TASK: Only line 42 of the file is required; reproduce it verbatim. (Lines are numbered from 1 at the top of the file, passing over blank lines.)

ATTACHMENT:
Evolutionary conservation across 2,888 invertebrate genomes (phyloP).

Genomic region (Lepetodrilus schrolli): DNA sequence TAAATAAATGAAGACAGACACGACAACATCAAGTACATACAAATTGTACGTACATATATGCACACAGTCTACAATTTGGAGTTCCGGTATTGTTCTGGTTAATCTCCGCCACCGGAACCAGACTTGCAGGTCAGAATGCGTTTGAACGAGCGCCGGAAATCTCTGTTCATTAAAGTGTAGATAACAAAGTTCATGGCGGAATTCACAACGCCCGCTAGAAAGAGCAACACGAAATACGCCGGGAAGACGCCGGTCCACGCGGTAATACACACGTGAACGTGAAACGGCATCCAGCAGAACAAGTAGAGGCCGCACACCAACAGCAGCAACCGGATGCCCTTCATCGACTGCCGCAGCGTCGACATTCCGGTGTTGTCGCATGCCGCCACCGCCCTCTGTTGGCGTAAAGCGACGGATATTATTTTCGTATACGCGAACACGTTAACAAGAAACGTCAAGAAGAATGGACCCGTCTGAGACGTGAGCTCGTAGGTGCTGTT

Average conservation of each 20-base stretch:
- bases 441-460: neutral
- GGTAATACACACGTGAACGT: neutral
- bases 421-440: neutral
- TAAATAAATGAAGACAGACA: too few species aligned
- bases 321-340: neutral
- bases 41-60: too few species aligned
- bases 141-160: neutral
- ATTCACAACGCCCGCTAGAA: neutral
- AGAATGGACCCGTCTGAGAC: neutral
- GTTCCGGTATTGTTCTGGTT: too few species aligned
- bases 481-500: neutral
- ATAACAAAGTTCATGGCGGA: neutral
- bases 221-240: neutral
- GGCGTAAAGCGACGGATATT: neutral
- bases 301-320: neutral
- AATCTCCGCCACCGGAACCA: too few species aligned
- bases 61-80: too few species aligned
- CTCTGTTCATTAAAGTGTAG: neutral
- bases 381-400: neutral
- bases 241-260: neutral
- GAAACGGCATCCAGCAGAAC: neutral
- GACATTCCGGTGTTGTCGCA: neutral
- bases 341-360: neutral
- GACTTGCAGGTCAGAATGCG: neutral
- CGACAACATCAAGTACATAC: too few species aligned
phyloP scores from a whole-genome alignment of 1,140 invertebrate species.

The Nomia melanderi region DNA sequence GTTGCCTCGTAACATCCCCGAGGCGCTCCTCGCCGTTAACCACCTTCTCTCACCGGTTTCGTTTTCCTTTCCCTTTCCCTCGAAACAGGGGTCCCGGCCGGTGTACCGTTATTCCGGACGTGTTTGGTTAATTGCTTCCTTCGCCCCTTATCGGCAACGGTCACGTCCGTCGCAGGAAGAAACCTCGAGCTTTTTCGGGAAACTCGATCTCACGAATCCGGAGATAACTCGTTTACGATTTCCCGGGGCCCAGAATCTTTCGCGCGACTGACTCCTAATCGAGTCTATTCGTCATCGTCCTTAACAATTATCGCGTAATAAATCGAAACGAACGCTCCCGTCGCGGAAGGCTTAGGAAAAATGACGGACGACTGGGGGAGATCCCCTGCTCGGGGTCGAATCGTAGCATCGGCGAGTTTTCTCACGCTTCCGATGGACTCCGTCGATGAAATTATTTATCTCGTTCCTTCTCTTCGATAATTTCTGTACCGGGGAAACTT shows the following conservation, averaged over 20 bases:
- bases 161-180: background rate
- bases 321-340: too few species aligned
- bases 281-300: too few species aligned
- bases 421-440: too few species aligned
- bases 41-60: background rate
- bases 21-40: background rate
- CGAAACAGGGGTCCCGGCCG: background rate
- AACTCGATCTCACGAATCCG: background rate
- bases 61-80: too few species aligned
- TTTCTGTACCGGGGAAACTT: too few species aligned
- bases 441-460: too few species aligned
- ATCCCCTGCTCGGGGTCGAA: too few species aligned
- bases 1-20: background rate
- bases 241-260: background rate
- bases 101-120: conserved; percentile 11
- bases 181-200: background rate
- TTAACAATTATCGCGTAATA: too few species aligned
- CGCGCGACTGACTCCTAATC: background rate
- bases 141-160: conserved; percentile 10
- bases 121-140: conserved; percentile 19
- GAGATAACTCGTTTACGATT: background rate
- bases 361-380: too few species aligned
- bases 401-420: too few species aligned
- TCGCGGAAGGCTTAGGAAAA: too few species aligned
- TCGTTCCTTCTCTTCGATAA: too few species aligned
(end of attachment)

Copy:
- ATCCCCTGCTCGGGGTCGAA: too few species aligned